Posted on Apr 17, 2018
More than four years ago, the Sorghum Checkoff set out to find new, high-value market opportunities for sorghum producers when the expansive duck market in Asia caught the eye of several producers. In 2013, China produced 694 million layer and broiler ducks for market, opening an opportunity for the inclusion of sorghum in their nutrition programs. In an effort to enter this market, the Sorghum Checkoff partnered with the U.S. Grains Council to begin a two-year duck feeding trial to examine the use of sorghum in duck nutrition programs.
“We were on an international trade mission when the idea first came up to explore sorghum’s use in feeding ducks,” said Adam Baldwin, former Sorghum Checkoff board director from McPherson, Kansas. “In looking at the potential size of the market for U.S. producers, we wanted to move forward but quickly realized there were no research studies done with ducks and sorghum.”
The Sorghum Checkoff board of directors decided to conduct a duck feeding trial, and the results were recently made available. Two separate trials were conducted to investigate meat duck and layer duck production with sorghum substituted for corn in treatment rations.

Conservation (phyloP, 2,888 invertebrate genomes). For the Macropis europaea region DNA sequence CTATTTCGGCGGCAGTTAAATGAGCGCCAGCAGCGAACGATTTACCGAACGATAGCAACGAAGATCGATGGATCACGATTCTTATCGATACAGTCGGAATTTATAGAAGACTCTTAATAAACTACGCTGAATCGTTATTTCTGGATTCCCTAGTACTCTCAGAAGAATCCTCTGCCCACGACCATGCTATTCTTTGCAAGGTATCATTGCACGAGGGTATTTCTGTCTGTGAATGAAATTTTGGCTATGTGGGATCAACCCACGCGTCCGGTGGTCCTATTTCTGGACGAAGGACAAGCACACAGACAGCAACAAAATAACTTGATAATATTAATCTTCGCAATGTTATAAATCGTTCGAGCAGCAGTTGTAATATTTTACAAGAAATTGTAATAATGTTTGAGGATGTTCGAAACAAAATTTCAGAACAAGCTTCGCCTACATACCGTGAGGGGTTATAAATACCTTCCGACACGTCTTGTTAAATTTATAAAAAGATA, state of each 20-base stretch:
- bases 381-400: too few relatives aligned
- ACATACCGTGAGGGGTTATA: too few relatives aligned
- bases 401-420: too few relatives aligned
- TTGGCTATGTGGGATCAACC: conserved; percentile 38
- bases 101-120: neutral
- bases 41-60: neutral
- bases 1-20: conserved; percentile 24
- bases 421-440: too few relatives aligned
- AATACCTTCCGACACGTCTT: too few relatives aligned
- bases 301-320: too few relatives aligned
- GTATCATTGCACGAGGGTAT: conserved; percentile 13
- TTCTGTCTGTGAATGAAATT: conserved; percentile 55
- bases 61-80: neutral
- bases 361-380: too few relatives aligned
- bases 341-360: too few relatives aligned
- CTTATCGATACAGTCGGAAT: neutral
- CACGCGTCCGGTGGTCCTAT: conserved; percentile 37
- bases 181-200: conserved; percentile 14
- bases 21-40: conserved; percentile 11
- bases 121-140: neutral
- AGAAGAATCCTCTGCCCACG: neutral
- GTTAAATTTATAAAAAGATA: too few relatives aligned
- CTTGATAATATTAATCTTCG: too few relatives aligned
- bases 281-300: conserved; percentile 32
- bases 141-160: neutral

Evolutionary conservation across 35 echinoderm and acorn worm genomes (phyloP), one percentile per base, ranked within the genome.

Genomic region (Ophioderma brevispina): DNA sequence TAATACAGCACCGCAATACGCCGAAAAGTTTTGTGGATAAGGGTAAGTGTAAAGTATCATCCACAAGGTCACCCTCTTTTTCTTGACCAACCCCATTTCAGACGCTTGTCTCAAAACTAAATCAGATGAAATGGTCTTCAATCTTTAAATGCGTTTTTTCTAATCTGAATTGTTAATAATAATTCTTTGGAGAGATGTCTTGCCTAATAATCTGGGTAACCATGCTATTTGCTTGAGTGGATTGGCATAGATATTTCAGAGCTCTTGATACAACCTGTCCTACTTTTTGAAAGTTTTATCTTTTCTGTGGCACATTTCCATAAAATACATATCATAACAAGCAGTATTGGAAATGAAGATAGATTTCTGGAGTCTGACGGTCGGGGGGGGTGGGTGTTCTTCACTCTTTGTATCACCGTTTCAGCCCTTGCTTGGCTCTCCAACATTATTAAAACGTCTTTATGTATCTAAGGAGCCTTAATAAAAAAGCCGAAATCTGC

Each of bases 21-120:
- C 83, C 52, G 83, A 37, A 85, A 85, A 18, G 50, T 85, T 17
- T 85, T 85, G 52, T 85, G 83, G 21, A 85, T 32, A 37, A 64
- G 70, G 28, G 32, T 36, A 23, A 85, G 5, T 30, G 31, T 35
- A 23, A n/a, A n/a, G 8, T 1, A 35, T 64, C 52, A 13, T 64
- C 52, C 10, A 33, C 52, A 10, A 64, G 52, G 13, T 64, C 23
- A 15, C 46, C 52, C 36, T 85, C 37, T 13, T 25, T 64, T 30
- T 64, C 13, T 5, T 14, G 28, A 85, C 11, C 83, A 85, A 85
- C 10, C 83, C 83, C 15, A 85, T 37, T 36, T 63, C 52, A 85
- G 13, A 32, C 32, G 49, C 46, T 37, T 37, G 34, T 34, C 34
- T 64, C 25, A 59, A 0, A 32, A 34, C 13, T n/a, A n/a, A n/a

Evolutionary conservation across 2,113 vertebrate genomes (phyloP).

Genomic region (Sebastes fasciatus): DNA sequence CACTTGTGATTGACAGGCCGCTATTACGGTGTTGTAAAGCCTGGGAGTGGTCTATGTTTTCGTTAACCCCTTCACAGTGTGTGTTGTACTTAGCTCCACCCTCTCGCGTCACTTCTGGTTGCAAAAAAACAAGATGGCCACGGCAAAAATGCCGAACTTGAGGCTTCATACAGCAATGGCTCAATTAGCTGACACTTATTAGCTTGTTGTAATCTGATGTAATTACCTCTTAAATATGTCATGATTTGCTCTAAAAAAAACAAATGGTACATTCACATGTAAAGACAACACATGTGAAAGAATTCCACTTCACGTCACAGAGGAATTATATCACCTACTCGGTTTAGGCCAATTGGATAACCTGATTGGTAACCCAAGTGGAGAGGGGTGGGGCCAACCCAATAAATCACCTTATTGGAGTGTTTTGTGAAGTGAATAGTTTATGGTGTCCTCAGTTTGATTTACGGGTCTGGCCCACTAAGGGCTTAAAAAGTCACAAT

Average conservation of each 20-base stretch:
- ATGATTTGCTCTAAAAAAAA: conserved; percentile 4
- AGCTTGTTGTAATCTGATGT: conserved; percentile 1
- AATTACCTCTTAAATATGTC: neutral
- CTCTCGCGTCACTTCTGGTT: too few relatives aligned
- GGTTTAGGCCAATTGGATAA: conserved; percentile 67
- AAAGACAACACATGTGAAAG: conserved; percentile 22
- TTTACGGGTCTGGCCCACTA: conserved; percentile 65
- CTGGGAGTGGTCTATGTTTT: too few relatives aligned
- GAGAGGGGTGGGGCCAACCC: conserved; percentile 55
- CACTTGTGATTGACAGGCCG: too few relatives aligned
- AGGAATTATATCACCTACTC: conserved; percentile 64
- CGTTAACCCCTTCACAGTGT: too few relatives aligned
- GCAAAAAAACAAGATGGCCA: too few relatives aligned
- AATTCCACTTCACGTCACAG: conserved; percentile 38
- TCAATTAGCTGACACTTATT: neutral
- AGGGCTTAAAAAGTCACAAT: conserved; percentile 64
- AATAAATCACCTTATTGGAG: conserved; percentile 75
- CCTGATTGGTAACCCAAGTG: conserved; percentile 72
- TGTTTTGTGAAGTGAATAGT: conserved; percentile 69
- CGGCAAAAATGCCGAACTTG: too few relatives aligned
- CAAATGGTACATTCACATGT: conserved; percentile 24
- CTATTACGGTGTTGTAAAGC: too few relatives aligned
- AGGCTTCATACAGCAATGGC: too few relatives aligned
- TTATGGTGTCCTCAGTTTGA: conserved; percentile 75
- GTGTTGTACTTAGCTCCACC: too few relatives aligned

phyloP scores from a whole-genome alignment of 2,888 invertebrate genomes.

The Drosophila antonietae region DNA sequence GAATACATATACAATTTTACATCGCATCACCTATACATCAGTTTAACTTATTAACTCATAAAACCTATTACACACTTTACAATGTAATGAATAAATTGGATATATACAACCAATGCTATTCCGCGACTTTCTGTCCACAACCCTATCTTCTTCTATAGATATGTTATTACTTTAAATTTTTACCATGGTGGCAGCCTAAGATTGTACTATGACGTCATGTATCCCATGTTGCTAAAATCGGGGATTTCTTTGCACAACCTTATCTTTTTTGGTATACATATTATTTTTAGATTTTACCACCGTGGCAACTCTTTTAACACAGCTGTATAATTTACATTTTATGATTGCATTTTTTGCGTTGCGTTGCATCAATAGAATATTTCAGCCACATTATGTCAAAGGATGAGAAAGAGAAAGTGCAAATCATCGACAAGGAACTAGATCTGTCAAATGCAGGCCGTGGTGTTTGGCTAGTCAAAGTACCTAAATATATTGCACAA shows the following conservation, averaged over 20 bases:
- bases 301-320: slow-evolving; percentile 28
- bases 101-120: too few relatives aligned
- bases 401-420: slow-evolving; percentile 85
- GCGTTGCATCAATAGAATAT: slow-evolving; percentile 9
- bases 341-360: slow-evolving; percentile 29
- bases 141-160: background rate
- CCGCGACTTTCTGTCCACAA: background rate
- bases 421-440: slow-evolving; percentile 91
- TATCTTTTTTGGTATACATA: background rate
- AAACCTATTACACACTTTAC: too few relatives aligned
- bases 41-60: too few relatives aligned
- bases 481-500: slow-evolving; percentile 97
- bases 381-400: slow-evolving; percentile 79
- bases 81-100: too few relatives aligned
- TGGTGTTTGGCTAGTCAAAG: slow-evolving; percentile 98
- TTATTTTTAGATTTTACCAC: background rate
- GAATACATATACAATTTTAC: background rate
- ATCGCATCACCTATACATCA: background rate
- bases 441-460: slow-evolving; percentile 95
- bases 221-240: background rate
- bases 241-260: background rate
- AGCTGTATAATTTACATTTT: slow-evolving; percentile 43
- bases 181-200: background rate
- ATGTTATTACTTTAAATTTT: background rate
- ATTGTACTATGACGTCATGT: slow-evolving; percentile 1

The trial revealed positive results for ducks that consumed feed rations made with sorghum. Meat ducks fed a ration where sorghum was the main energy source, completely replacing corn, had the highest weight gain efficiency and the lowest feed cost. When a portion of corn was replaced with sorghum in the layer duck rations, egg weight and productivity were maintained. Sorghum inclusion in duck rations reduced feed costs, and as a result, sorghum can be cost-effective for both duck meat and egg production to meet consumer demand in Asian markets.
“Due to the size of the international duck market and these positive trial results, sorghum’s use in duck nutrition programs is a great market opportunity for producers,” said Kim McCuistion, Ph.D., Sorghum Checkoff animal nutrition director. “This feeding trial was the first step to accessing this new market for growers and educating potential buyers across Asia.”
The Sorghum Checkoff will continue to educate international customers on sorghum’s nutritional value in duck feed and will begin to promote its use overseas.